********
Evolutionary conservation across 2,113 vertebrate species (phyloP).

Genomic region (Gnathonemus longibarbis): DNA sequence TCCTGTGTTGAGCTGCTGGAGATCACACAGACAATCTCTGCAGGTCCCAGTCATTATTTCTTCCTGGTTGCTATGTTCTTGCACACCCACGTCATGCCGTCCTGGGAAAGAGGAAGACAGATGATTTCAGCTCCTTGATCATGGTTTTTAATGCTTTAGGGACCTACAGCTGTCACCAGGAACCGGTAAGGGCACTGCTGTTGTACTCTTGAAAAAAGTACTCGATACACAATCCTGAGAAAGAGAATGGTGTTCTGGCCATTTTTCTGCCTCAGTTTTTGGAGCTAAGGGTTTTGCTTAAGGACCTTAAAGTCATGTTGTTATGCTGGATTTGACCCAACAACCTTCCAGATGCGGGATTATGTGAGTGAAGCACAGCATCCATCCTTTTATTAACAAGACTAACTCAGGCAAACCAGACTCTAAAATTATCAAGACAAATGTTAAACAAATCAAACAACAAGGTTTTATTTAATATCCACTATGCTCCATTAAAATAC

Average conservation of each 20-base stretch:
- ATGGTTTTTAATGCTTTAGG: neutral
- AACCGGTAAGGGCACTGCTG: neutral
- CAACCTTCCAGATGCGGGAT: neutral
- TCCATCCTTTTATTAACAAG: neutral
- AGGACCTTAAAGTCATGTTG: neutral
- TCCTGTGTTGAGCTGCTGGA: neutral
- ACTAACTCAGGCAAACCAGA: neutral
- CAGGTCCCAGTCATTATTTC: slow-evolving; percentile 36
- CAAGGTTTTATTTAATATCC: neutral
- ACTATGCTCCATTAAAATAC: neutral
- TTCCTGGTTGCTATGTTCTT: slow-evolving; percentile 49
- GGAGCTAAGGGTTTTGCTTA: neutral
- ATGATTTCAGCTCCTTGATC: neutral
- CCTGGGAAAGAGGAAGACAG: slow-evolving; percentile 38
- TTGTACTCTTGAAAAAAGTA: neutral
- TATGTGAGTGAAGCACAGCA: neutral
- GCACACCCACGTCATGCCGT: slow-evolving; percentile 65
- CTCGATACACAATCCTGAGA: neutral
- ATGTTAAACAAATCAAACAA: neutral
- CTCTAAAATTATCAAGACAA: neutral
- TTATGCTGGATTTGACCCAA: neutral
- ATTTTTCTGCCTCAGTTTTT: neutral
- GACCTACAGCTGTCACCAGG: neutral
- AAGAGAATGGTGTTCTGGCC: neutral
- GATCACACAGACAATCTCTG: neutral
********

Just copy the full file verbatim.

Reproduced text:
Evolutionary conservation across 2,113 vertebrate species (phyloP).

Genomic region (Gnathonemus longibarbis): DNA sequence TCCTGTGTTGAGCTGCTGGAGATCACACAGACAATCTCTGCAGGTCCCAGTCATTATTTCTTCCTGGTTGCTATGTTCTTGCACACCCACGTCATGCCGTCCTGGGAAAGAGGAAGACAGATGATTTCAGCTCCTTGATCATGGTTTTTAATGCTTTAGGGACCTACAGCTGTCACCAGGAACCGGTAAGGGCACTGCTGTTGTACTCTTGAAAAAAGTACTCGATACACAATCCTGAGAAAGAGAATGGTGTTCTGGCCATTTTTCTGCCTCAGTTTTTGGAGCTAAGGGTTTTGCTTAAGGACCTTAAAGTCATGTTGTTATGCTGGATTTGACCCAACAACCTTCCAGATGCGGGATTATGTGAGTGAAGCACAGCATCCATCCTTTTATTAACAAGACTAACTCAGGCAAACCAGACTCTAAAATTATCAAGACAAATGTTAAACAAATCAAACAACAAGGTTTTATTTAATATCCACTATGCTCCATTAAAATAC

Average conservation of each 20-base stretch:
- ATGGTTTTTAATGCTTTAGG: neutral
- AACCGGTAAGGGCACTGCTG: neutral
- CAACCTTCCAGATGCGGGAT: neutral
- TCCATCCTTTTATTAACAAG: neutral
- AGGACCTTAAAGTCATGTTG: neutral
- TCCTGTGTTGAGCTGCTGGA: neutral
- ACTAACTCAGGCAAACCAGA: neutral
- CAGGTCCCAGTCATTATTTC: slow-evolving; percentile 36
- CAAGGTTTTATTTAATATCC: neutral
- ACTATGCTCCATTAAAATAC: neutral
- TTCCTGGTTGCTATGTTCTT: slow-evolving; percentile 49
- GGAGCTAAGGGTTTTGCTTA: neutral
- ATGATTTCAGCTCCTTGATC: neutral
- CCTGGGAAAGAGGAAGACAG: slow-evolving; percentile 38
- TTGTACTCTTGAAAAAAGTA: neutral
- TATGTGAGTGAAGCACAGCA: neutral
- GCACACCCACGTCATGCCGT: slow-evolving; percentile 65
- CTCGATACACAATCCTGAGA: neutral
- ATGTTAAACAAATCAAACAA: neutral
- CTCTAAAATTATCAAGACAA: neutral
- TTATGCTGGATTTGACCCAA: neutral
- ATTTTTCTGCCTCAGTTTTT: neutral
- GACCTACAGCTGTCACCAGG: neutral
- AAGAGAATGGTGTTCTGGCC: neutral
- GATCACACAGACAATCTCTG: neutral